Peripheral sensory abnormalities in patients with multiple sclerosis

Authors

  • Dr. Jeremy M. Shefner MD, PhD,

    Corresponding author
    1. Neurophysiology Laboratories, Brigham and Women's Hospital, and the Department of Neurology, Harvard Medical School, Boston, Massachusetts
    • Neurophysiology Laboratories, Brigham and Women's Hospital, 75 Francis Street, Boston, MA 02115
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  • Dr. Jonathan L. Carter MD,

    1. Mayo Clinic Scottsdale, Scottsdale, Arizona
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  • Dr. Christian Krarup MD, PhD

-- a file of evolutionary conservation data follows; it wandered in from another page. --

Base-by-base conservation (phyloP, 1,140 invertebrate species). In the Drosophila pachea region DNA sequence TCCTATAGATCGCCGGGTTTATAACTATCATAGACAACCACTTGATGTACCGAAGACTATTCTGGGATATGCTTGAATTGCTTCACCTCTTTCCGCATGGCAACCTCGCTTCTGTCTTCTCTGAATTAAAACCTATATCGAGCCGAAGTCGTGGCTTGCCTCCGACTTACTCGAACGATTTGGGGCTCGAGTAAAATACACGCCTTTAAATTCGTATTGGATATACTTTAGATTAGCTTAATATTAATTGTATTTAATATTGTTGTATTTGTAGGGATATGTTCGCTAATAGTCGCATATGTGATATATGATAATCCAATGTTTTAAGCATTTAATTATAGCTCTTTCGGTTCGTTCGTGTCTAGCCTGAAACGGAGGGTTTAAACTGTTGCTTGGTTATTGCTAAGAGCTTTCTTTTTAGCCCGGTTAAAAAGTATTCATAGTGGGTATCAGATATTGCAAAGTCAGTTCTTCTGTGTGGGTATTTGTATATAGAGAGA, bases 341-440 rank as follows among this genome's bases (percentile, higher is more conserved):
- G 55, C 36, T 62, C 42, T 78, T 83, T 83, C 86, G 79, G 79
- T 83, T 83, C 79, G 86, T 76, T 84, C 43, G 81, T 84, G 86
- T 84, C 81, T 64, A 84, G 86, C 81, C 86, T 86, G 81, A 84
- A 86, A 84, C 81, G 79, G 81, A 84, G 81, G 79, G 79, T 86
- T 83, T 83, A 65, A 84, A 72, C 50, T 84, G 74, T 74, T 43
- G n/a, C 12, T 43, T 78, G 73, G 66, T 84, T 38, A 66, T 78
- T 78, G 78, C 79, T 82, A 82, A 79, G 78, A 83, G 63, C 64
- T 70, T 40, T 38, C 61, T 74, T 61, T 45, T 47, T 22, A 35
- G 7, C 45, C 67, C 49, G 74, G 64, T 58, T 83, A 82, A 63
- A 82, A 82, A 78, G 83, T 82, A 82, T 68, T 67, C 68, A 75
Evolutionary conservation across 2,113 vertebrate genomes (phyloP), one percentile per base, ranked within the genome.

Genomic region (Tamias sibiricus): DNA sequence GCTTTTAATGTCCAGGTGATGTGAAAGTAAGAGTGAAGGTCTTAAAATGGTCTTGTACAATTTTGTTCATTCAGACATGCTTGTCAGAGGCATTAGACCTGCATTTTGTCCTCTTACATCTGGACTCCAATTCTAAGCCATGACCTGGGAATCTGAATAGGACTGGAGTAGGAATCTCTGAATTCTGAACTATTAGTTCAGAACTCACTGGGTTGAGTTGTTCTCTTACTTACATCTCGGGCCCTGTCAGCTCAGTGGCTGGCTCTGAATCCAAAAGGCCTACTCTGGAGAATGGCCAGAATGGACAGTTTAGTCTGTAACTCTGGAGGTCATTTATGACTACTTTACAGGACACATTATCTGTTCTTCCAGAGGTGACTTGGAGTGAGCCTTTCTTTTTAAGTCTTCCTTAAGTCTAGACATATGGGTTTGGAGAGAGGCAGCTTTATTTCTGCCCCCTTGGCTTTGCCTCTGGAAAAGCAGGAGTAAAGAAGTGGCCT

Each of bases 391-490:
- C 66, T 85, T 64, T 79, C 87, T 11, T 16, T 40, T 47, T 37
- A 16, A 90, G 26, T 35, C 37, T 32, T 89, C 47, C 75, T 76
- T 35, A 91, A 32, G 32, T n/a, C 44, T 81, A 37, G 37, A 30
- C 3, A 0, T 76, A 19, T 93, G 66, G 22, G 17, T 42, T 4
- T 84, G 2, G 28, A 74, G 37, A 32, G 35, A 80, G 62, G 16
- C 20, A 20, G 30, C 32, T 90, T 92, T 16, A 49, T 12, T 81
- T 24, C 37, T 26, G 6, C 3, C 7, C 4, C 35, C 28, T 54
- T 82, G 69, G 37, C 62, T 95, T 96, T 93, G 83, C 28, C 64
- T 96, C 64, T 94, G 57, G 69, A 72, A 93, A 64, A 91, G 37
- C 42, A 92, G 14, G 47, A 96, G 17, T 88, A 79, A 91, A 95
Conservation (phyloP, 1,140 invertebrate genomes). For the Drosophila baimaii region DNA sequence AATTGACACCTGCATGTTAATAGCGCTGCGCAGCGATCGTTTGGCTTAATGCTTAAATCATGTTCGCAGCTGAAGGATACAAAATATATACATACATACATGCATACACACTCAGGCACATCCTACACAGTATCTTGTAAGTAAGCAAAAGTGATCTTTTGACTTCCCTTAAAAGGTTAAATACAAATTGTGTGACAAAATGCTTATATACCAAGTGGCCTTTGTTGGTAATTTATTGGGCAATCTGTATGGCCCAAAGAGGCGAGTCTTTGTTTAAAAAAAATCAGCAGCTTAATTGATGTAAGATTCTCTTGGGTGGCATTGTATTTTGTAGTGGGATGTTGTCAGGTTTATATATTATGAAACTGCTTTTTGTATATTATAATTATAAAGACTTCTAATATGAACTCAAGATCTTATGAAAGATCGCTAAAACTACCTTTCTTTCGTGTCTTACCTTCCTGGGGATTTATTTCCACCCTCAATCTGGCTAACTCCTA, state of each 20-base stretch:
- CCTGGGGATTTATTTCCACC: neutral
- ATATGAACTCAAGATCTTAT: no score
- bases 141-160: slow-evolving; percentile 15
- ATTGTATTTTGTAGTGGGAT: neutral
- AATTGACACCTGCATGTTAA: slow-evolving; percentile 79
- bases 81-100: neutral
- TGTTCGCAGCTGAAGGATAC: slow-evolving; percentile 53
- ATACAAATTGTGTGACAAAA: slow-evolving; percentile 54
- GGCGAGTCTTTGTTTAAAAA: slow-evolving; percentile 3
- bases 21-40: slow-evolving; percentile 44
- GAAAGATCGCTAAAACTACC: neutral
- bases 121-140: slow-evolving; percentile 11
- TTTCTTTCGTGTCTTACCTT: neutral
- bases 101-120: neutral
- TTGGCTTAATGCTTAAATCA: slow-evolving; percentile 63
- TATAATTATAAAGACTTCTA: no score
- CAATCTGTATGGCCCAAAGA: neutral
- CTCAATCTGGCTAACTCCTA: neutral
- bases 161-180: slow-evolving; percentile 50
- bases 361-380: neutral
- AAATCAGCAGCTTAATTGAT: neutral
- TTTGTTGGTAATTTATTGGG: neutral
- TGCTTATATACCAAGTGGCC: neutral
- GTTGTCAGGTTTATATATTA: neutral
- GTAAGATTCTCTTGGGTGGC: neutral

1. Laboratory of Clinical Neurophysiology, Rigshospitalet, Copenhagen, Denmark
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Abstract

Although multiple sclerosis primarily affects myelin within the central nervous system, both pathologic and physiological studies suggest that mild deficits in peripheral nervous system myelin may be common. To evaluate this question further, we performed near nerve studies on sural nerves of 14 patients with multiple sclerosis. Peak-to-peak amplitude and maximum conduction velocity were normal in 9 of 14 patients, while minimum conduction velocity, or the velocity of the slowest-conducting component of the sensory action potential, was abnormally reduced in 9 patients. In addition, the supernormal period was evaluated for patients and compared with a control sample; multiple sclerosis patients showed a significant reduction in the amplitude of supernormality. Both the reduction in minimum conduction velocity and the alteration in the supernormal period are consistent with a mild defect in peripheral myelin.

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